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Loveless

Loveless

Perpetually heavy with only brief respites of cold indifference, Loveless uses the missing child of a divorcing couple to illustrate a void filled with bitterness and selfish apathy. It is made very clear that the soon to be divorced husband and wife loathe each other from the start. Anything in their near vicinity can set them off, and both are eager to sell their old apartment to get on with their lives. 

Caught within the marital tinder is their son, understandably taking all of this in, horribly. Instead of focusing affections towards the only remnant they half-jokingly can’t sell off, the parents are focused on the next steps in life, wondering about workplace issues and more importantly, their new squeezes. Winds of change lead their son to go missing, forcing the lovebirds to interact with each other a lot more than they want, and proceed to find their child with the energy reserved for changing a flat tire.

The ugly subject matter and exploration of relationships are only just as effective as its performers, and most are arresting all around. Both the husband and wife more than carry the film, somehow managing to elicit empathy and distort that into pure disgust. A highlight that is stuffed with the tension of a horror film revolves mostly around their faces and not much else.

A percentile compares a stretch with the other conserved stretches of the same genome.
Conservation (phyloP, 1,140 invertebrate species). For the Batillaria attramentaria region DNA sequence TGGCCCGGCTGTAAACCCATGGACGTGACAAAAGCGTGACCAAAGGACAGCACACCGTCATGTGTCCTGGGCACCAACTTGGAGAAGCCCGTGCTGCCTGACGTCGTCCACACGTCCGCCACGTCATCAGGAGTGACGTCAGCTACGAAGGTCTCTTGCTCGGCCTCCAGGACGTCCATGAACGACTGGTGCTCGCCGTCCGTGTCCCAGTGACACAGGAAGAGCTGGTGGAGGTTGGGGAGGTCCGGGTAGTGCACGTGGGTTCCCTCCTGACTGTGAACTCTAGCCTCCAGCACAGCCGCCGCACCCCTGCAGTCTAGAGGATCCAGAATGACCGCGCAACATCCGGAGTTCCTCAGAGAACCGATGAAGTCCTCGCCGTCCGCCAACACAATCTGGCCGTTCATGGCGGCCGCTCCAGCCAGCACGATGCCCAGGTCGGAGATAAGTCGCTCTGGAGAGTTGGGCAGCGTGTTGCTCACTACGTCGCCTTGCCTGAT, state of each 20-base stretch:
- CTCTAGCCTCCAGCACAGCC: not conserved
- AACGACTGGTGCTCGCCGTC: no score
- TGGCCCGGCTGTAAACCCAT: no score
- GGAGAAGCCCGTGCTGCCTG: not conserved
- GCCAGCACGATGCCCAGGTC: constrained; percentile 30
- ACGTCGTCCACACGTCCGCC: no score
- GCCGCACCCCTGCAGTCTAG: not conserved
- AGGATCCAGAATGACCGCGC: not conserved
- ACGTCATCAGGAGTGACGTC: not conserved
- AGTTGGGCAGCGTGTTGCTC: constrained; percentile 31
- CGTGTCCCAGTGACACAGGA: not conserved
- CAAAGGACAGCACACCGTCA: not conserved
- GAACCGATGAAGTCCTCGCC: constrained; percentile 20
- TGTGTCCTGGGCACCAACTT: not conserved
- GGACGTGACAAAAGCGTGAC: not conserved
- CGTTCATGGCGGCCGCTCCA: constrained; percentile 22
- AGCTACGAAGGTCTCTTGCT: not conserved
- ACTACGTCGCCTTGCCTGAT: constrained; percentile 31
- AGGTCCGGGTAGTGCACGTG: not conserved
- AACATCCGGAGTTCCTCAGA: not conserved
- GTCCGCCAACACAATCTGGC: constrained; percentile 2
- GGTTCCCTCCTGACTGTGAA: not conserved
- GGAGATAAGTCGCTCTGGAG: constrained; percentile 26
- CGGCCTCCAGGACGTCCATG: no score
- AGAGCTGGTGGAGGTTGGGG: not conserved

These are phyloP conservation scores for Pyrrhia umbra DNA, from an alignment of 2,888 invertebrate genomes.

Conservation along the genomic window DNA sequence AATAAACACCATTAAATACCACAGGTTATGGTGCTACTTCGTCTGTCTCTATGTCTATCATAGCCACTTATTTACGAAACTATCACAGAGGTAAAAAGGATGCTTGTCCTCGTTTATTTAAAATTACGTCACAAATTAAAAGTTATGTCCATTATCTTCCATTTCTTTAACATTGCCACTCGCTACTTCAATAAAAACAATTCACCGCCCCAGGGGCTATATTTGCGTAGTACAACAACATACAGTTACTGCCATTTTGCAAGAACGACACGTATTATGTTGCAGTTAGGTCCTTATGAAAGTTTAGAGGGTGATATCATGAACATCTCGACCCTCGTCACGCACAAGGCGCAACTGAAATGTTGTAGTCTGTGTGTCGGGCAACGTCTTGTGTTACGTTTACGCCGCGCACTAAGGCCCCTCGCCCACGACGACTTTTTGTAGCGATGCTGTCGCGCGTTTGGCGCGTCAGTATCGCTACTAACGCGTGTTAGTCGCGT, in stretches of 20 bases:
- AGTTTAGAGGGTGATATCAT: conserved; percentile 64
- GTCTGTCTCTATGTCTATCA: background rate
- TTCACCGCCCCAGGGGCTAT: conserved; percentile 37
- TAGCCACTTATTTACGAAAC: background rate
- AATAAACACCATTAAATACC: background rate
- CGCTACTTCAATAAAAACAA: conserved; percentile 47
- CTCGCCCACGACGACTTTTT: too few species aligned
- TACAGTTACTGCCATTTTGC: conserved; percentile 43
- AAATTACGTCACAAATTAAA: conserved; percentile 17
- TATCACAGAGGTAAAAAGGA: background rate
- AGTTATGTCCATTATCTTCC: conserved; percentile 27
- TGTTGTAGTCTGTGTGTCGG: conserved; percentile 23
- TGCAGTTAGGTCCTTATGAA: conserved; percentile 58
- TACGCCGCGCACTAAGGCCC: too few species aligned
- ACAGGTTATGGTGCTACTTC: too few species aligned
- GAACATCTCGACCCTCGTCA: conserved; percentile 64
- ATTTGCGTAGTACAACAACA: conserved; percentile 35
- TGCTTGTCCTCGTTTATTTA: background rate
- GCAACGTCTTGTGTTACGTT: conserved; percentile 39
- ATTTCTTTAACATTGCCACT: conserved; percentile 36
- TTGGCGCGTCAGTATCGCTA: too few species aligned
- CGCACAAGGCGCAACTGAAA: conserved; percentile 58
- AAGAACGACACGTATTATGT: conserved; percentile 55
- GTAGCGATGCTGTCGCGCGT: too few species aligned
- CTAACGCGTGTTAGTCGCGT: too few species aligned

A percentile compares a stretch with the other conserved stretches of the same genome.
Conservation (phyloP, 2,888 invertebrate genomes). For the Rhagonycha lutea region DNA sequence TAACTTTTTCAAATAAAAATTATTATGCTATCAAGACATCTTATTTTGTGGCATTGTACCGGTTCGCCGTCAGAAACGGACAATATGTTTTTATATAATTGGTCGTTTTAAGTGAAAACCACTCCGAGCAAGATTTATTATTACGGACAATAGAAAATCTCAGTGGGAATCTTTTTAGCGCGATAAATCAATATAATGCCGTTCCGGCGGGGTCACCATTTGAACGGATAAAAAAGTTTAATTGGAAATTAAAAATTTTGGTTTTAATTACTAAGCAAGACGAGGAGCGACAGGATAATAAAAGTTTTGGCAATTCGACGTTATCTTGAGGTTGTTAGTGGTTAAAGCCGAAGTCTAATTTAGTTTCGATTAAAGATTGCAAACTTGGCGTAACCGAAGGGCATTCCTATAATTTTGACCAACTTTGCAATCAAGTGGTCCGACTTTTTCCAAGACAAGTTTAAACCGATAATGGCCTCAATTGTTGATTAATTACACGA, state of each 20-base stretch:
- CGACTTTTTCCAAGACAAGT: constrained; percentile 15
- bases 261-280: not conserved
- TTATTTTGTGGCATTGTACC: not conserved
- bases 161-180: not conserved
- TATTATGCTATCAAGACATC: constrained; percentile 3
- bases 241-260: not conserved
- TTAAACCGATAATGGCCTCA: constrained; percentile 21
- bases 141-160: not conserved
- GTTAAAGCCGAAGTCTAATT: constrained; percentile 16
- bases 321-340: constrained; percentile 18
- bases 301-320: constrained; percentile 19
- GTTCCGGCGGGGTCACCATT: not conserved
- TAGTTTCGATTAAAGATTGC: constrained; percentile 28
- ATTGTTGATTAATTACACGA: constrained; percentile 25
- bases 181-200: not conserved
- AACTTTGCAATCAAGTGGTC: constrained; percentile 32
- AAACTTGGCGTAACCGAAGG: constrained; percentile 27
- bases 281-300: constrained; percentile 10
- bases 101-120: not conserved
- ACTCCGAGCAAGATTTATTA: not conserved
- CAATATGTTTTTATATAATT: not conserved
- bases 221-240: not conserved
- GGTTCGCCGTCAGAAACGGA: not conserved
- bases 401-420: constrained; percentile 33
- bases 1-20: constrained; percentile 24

Containing the characters are locations paired and presented skillfully to reflect the character’s states. We have the couple's cramped apartment for sale that is filled with many doors, a need for privacy, keeping everything closed off. Compared to the locations where each meet with new lovers, the spaces very open, easy to let light and other things in. 

Intensely effective, the one thing I did not seem to connect with was the film’s specific reference to its 2012 setting. A lack of awareness for both international cinema and politics is a fault of mine,  but let’s say it’s a ‘fresh perspective’; the obvious inclusion did not detract from the film's effect on me. If anything it left me wanting an education in both subjects. My limited knowledge left me only with one glaring parallel — that Loveless left me feeling the same way after I watched Haneke’s Amour. Polar subjects, but with each film revealing a familiar ugliness lying underneath both. A fine double feature, I suggest making a day of it, ending with quiet reflection via a long walk out in the snow or never leaving your apartment again. 

Loveless

Director: Andrey Zvyagintsev

Released: 2017

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